The new Bank of England Governor will be Mark Carney.
The new Bank of England Governor was released at the start of the week, with the candidate rather surprising to most speculators. Mark Carney will leave his lead post at the Canadian Central Bank and take over at Britain’s next July. It was a surprise as he publicly and privately rejected the job, with many making Paul Tucker the favourite. Paul Tucker is the current number two and knows the inner works of the bank well, but was criticized for being too similar to the current Governor, Sir Mervyn King. There was an urge for something different after the Bank was caught cold in the financial crisis of 2007, reacting much slower than other central banks. Mark Carney couldn’t be accused of such an act, as he was one of the first central bank leaders to cut interest rates drastically in Canada. He is indeed the best candidate available, with heavy central bank experience and importantly global knowledge (as the only non-British candidate that was considered). But what sort of direction will he lead Britain as the Central Bank gains more and powers, and was it worth the hassle?
As head of the Bank of England, Mr Carney will hold more powers than previous governors have possessed. Alongside the control of monetary policy (manipulating interest rates to control inflation) and quantitative easing (the printing of British money), Mr Carney will also supervise individual banks and have extra tools to control lending in the British economy. This is a lot of responsibility, but Mr Carney has a good track record. During his term as the head of Canada’s central bank, they proved resilient to the worst of the financial crisis (with one the shortest recessions in the rich world), while none of their banks had to receive a bailout (a rare event at the time). He also heads the FSB (Financial Stability Board), an international body that coordinates the regulation of the financial world. Alongside this he studied at Harvard and Oxford, had practical experience of the financial world by working at Goldman Sachs and is respected by most of the business people he interacts with. That would be a large difference from Sir Meryvn King, who is largely disliked in the private sector for his bank bashing and over-the-top panic calls.
Sir Mervyn King is disliked in the financial world.
The big question marks he will face are over the commercial banks that are so vital to Britain’s economy. Sir Mervyn King has spoke out recently about debt bombs that are still waiting to explode in the banks systems, arguing they need more capital built up still to ensure their safety against the Euro crisis. While many suggest this to be a bit extreme (with a EU break-up looking less likely), British banks are still not as secure as say, American Banks, which went through vigorous stress tests to ensure they were safe. RBS and Barclays are two of the top five under-capitalised banks in Europe, while RBS is likely to face large fines in its involvement in the Libor scandal. Mr Carney is likely to ensure this changes; with a history of backing tough regulation as chairman of the FSB, while as head of the Canadian Central Bank he used his position to make public any grievances he had over the banks. Another upcoming problem is the popular demand that banks split up their investment arms away from the retail side. It’s hard to predict what direction Mr Carney will take on this, but in Canada the top six banks all have large investment arms, with Mr Carney not challenging them so far to split up their businesses. Finally there is the matter of QE, which the Bank of England has used regularly to help boost the economy. In Canada, Mr Carney has yet to print any money, instead promising to keep record low interest rates (at one point just 0.25%) over a set time, something the US Federal Bank has replicated recently. But the Canadian economy has fared a lot better than the British economy has in the last 5 years, so it hard to suggest he is against QE completely. But with the Bank of England already having spent £375 billion, it is unlikely Mr Carney will want to print more money any time soon.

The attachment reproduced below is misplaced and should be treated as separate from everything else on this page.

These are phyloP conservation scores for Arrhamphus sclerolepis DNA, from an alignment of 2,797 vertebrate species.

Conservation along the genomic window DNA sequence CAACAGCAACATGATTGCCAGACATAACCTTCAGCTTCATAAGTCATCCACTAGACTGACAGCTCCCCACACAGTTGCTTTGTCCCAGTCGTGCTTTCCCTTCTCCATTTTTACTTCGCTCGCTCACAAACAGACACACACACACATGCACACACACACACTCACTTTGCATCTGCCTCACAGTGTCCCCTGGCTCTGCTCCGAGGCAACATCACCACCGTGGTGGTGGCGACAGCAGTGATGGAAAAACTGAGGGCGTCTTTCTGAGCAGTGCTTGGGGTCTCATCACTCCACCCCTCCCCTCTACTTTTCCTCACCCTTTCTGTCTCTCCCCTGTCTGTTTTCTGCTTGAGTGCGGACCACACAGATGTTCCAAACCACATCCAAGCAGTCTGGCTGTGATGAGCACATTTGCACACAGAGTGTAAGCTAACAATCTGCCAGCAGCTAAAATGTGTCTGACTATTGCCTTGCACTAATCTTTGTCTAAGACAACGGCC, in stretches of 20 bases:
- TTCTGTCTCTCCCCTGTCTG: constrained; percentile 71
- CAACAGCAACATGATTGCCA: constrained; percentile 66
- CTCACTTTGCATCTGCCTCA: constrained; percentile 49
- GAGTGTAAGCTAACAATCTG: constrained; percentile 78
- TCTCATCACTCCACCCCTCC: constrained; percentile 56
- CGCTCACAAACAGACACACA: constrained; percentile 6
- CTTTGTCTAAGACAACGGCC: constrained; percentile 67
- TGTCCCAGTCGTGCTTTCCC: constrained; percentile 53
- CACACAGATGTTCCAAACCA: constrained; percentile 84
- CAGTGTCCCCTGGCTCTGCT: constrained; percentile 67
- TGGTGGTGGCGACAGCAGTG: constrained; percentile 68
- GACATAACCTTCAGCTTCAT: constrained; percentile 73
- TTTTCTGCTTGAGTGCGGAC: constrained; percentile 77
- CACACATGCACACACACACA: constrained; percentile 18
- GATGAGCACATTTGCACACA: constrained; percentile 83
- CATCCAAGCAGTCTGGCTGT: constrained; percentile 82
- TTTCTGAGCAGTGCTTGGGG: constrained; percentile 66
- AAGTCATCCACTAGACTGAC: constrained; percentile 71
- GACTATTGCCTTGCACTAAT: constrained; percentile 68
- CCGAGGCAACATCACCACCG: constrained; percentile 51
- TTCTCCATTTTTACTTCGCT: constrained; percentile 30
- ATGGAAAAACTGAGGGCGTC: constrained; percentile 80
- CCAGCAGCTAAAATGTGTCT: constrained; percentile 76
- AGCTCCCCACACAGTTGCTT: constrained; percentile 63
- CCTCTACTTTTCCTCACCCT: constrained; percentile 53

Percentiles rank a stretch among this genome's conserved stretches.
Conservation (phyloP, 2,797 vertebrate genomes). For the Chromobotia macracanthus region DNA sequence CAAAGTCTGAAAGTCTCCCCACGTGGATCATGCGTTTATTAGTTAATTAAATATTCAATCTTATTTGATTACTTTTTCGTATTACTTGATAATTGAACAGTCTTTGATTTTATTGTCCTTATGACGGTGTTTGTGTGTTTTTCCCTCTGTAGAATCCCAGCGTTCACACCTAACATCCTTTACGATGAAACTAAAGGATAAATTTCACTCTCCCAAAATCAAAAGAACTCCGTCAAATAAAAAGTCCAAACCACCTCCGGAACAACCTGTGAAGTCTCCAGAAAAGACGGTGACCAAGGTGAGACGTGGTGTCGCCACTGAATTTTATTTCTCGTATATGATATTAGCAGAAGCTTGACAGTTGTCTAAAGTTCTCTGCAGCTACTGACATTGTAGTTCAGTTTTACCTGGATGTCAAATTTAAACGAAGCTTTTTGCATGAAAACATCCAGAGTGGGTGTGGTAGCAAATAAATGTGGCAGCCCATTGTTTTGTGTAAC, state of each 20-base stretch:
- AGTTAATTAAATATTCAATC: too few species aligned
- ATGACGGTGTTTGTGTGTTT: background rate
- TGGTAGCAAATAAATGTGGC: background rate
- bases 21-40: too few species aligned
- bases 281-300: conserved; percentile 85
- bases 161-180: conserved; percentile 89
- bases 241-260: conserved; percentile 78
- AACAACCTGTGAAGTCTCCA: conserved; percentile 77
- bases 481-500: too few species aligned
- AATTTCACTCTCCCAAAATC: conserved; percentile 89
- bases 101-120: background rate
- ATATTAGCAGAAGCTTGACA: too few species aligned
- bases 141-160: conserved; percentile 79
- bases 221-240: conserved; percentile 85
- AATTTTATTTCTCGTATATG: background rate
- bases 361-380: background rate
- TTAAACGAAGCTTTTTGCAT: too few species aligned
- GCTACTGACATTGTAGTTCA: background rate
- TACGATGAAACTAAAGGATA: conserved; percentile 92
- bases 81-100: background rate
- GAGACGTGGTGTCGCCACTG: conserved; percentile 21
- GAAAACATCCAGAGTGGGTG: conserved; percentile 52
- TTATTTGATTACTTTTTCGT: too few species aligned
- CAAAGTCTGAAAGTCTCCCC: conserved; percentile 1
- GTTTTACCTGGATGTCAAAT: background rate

This chart found at the Telegraph shows RBS had the lowest capital ratio of the British Banks.
But was Mark Carney worth all the hassle it took to get him? Chancellor George Osborne has spent the year convincing him to take the job, even going to the extremes of offering him £624,000 a year (far more than the current incumbent, Sir Mervyn King), relocation and accommodation allowances and has cut the offered term time to 5 years from 8 years at Mr Carneys request. Such effort to get this candidate seems over the top, but then he is a well qualified candidate in a top government position, with even more powers than his predecessor. The pre-favourite Paul Tucker may feel hard done by that such expense was made to give his rival the job, but Mark Carney was a much better candidate at the end of the day.
Paul Tucker was largely pushed to the side in the chase for Mr Carney.
George Osborne will feel glad he has managed to pull off such a coup after a poor year in which his budget was heavily criticized and he was himself booed at the Olympics. Britain now has a world class Bank of England Governor that will hopefully fix its banking sector and ensure that Britain once again becomes a leading nation in the financial world. The cherry on the top is that for the first time in the banks history, a foreigner has been appointed the top position. For a nation that is trying to naively cut immigration figures by restricting student visas, it is a great sign of the countries openness.